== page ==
A key benefit of yoga is that as old as it is, it presents something new to his special-needs patients, said Gadi Revivo, a pediatric rehabilitation physician at the Rehabilitation Institute of Chicago.
"And it allows them to do the things their able-bodied peers get to do," he said.
"Many of these kids have been doing physical therapy, speech, occupational therapy most of their lives," Revivo said. "They get bored. Yoga is a way to integrate stretching, body awareness, breathing and posture in a way they haven't experienced it before. It's different. Like horseback riding, we work on balance, strength, stamina in a different way."
He cautioned that instructors need to be informed and thoughtful about moves and positions, recognizing in particular that Down syndrome can present spinal cord issues.
"But yoga is going to benefit these kids more than it's going to be a detriment," he said.
The common thread among parents of special-needs children is that they want their child to learn how to relax and focus, said Erin Haddock, a Yoga for the Special Child practitioner at The Discovery Clinic in Glenview.
"You have to take it very, very slow. Any improvement is a success," Haddock said. "We work with autistic children, and it's a huge thing just for them to be OK with something new. One of the intangible benefits for them is self-confidence, being aware of themselves and knowing that they can control their own body.
"It's great if you can start young, with early intervention," Haddock said. "But with every case, we start very slowly. Toe and foot exercises. Eye movements. Working on the core strengths such as breathing and speaking. We have a girl in her teens who is just learning to walk. When she started, her feet were tight and curled up. It's not what you would picture as your typical yoga session. At first it was a matter of rotating the toes gently, rotating the ankle, working on some standing poses."
Nick Statkiewicz, 15, of Glenview, was one of Sumar's first students and now works with Haddock. Nick came to his adoptive mother, Chris Statkiewicz, as a foster child of 3 with multiple diagnoses including autism and cognitive issues.
"Sometimes Nick's body and his emotions go in all different directions," Chris Statkiewicz said. "They said he'd never ride a bike, but he rides a bike. He shoots hoops. Yoga has helped him control his movements and limber up. There are times when he's all over the place, and I will see him use his yoga to pull it all together. I am still surprised, but I see him do it all by himself."
Statkiewicz believes every child should start the school day with yoga. "Think of how their days start. Get up. Get dressed. Eat. Get to school," she said. "The children are hurried from one thing to another, emotions flying, and then a teacher says to sit down and start learning."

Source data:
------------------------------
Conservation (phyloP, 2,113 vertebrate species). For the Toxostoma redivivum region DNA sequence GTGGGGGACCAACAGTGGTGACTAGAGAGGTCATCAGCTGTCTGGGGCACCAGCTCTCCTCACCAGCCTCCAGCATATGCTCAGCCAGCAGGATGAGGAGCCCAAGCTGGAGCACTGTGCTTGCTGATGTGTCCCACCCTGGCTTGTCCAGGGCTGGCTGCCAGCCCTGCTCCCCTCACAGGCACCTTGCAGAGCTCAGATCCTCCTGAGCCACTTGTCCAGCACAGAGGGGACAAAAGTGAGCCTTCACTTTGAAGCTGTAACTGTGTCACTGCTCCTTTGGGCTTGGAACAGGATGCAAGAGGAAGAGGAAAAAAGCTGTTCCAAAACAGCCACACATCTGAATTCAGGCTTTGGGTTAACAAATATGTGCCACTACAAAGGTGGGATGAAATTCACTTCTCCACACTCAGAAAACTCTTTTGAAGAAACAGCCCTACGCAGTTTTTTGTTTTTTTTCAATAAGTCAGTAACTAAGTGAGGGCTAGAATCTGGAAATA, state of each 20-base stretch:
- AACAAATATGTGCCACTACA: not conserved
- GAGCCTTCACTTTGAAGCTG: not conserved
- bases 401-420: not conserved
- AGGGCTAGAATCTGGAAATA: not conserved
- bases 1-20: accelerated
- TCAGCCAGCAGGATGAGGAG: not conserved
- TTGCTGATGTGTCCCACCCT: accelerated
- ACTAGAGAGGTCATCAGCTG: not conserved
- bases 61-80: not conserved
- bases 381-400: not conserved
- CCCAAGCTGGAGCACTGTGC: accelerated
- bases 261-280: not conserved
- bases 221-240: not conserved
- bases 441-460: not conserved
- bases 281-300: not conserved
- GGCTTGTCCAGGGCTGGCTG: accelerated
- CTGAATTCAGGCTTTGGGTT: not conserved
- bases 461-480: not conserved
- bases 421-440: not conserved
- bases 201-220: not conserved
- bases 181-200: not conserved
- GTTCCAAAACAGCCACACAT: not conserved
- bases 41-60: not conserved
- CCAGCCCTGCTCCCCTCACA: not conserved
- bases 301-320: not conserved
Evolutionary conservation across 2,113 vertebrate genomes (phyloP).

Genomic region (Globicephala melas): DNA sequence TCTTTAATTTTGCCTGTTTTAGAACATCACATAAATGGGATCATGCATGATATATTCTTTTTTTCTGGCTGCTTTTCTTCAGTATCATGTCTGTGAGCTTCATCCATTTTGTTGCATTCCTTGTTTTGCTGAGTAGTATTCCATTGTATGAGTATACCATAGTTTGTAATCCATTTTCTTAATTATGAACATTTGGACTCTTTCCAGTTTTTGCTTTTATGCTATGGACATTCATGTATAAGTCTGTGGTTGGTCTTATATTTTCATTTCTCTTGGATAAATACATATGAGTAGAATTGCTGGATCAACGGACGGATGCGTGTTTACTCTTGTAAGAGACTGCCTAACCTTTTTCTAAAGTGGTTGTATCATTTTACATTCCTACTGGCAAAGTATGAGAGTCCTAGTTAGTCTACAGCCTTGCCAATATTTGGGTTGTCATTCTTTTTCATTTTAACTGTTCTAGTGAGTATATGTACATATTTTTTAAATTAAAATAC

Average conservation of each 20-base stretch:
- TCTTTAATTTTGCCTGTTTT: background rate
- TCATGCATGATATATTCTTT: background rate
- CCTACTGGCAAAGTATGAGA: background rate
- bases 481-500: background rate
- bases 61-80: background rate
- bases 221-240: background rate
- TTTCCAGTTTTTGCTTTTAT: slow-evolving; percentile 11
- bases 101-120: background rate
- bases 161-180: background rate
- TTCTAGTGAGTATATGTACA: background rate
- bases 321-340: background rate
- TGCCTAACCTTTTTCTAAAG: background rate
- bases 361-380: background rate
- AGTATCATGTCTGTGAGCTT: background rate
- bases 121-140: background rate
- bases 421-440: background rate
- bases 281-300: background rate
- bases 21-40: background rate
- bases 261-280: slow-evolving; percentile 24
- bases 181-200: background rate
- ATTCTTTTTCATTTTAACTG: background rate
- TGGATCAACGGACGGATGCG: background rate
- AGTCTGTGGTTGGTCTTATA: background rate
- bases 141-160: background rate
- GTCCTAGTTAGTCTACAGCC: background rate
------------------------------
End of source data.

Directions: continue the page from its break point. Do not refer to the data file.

In Kimberlee Goldsmith's class at Bogan High School in Chicago, her 13 special-needs students, including 10 with autism, begin each school day with 25 minutes of yoga.
Goldsmith added it to her class time three years ago after observing how schools in India use yoga. She also incorporates academics such as counting by fives into their yoga time, maybe holding a pose for 25 seconds.
"They are much more focused during their yoga, so whatever lesson we incorporate, they learn and remember better throughout the day," she said. "I have had many people inquire about what I do. There is not much written about it."
At Brown Elementary in Chicago, 30 students, including 10 with special needs, stay for an elective Wednesday after school hip-hop yoga program offered through Carla Tantillo's company, Mindful Practices, in Oak Park. A former teacher, Tantillo and her staff work with 20 schools, offering after school yoga programs. They also train teachers and staff to use yoga methods to calm their classes.
"The most powerful way to make a difference for special needs in a school setting is to train the auxiliary staff as well as the classroom teachers in calming methods, so everyone works as a team," she said. "Every teacher is telling kids to calm down, be quiet, not be hyper, in a different way. Special-needs learners require continuity. They are often not given the tools besides medication to control their behavior. A calming program that is the same from class to class can give them those tools."Copyright © 2015, The Baltimore Sun